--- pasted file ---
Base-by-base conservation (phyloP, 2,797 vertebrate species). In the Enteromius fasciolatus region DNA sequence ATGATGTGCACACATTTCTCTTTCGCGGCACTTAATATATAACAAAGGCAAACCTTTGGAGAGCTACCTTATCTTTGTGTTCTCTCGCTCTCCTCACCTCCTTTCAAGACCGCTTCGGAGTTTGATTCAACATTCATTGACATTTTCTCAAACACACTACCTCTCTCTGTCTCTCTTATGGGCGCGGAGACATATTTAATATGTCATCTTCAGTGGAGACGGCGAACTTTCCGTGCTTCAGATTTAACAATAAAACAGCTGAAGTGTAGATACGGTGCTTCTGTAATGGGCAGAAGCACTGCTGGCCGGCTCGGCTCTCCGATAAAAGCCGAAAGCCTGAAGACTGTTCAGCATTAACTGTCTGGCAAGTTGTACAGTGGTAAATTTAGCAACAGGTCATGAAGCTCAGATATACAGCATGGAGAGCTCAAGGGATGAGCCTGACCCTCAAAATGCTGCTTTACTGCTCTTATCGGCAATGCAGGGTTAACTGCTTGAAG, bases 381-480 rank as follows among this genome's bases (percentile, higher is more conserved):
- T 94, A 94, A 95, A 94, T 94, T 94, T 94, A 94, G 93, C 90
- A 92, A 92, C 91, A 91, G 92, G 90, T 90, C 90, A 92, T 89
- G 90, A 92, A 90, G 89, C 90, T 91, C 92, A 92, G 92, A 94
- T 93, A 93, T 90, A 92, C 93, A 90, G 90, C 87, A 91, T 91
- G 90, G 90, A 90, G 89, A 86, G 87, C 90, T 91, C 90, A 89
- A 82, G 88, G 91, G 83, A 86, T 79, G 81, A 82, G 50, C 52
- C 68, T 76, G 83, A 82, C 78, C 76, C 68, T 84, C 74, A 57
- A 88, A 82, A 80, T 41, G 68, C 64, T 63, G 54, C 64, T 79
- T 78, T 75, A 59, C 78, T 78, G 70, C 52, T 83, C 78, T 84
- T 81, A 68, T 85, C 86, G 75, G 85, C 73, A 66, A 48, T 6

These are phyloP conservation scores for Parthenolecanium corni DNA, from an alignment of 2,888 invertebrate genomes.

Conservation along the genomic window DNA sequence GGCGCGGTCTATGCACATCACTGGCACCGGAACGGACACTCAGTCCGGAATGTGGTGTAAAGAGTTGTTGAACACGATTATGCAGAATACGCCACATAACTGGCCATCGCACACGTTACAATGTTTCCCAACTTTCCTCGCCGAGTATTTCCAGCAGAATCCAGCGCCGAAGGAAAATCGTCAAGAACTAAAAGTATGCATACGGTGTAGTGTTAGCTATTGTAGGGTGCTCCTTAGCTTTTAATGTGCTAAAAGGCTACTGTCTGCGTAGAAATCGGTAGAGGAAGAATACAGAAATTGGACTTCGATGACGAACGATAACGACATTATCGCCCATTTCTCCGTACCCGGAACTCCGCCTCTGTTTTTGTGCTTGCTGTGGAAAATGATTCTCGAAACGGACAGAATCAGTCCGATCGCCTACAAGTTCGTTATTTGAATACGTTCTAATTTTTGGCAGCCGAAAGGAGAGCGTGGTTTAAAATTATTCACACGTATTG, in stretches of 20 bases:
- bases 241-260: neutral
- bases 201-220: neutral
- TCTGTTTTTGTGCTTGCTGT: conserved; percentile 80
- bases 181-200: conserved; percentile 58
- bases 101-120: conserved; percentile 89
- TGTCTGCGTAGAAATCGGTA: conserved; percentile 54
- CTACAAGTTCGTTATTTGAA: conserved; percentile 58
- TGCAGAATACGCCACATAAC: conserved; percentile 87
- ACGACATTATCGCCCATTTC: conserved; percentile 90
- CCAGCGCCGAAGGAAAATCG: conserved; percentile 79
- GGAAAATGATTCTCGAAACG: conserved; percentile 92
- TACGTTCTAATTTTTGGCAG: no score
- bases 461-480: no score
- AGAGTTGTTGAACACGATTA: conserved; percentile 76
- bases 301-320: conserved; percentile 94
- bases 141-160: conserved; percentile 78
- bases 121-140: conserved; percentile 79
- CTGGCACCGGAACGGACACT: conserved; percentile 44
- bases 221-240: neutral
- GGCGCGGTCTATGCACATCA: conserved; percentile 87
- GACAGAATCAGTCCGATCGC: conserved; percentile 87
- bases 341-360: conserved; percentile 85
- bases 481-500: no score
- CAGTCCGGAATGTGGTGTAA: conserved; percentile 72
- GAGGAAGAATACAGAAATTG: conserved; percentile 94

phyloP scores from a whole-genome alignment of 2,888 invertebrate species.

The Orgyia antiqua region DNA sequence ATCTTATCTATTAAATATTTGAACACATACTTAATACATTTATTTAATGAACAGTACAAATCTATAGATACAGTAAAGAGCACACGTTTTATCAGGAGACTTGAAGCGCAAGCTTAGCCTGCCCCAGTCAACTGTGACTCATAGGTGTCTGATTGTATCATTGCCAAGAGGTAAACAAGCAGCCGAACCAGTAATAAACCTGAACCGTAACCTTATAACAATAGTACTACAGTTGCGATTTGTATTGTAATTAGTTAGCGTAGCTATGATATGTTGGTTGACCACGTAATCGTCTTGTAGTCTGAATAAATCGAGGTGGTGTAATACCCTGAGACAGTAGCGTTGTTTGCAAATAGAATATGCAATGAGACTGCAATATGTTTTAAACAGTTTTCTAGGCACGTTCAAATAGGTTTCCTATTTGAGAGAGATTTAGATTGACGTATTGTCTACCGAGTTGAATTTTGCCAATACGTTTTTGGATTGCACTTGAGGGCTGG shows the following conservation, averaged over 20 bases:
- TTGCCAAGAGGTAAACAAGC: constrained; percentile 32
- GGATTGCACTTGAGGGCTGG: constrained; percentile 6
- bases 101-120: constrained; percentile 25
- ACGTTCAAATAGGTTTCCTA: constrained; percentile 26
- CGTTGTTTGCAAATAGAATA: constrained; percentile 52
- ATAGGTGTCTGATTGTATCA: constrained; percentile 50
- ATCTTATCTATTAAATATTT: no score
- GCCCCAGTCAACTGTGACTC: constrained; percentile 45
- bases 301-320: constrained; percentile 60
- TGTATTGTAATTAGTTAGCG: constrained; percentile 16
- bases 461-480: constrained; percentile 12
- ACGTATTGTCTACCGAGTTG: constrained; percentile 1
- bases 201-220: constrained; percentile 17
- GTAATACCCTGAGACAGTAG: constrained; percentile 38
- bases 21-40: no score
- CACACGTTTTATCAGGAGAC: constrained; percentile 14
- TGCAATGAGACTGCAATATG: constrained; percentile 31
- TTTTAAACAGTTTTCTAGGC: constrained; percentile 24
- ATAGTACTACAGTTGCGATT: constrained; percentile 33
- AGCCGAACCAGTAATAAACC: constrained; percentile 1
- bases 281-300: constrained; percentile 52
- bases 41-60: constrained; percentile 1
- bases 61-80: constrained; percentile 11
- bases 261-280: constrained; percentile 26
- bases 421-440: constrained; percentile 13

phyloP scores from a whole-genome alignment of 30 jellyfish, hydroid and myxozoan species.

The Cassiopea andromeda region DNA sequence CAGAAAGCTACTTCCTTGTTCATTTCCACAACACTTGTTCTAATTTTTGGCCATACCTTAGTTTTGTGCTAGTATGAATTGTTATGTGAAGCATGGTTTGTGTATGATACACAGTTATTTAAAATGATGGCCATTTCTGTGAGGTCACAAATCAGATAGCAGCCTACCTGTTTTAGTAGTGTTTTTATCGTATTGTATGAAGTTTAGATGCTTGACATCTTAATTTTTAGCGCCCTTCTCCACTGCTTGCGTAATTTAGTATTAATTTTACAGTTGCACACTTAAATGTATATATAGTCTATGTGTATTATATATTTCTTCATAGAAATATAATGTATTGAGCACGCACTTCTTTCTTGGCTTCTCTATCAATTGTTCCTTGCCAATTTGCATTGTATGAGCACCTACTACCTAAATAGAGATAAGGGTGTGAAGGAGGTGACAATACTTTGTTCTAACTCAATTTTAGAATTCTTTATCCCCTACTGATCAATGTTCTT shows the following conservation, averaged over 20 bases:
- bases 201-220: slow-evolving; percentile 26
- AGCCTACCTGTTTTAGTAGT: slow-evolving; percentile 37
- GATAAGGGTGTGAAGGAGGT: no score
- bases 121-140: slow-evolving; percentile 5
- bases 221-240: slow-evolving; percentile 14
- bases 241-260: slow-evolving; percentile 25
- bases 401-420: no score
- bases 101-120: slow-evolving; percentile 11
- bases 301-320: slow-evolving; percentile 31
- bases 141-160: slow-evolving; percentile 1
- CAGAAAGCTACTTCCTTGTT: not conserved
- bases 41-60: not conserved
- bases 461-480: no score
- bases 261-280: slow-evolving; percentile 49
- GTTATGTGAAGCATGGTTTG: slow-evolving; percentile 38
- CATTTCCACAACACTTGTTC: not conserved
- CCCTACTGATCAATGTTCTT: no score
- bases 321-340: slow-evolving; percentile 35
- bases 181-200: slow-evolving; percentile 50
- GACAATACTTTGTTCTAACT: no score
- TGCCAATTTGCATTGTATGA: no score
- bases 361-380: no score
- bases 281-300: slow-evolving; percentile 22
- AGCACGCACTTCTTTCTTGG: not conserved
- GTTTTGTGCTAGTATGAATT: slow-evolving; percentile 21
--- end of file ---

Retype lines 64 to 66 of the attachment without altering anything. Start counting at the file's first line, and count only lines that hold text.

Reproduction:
- bases 261-280: constrained; percentile 26
- bases 421-440: constrained; percentile 13

phyloP scores from a whole-genome alignment of 30 jellyfish, hydroid and myxozoan species.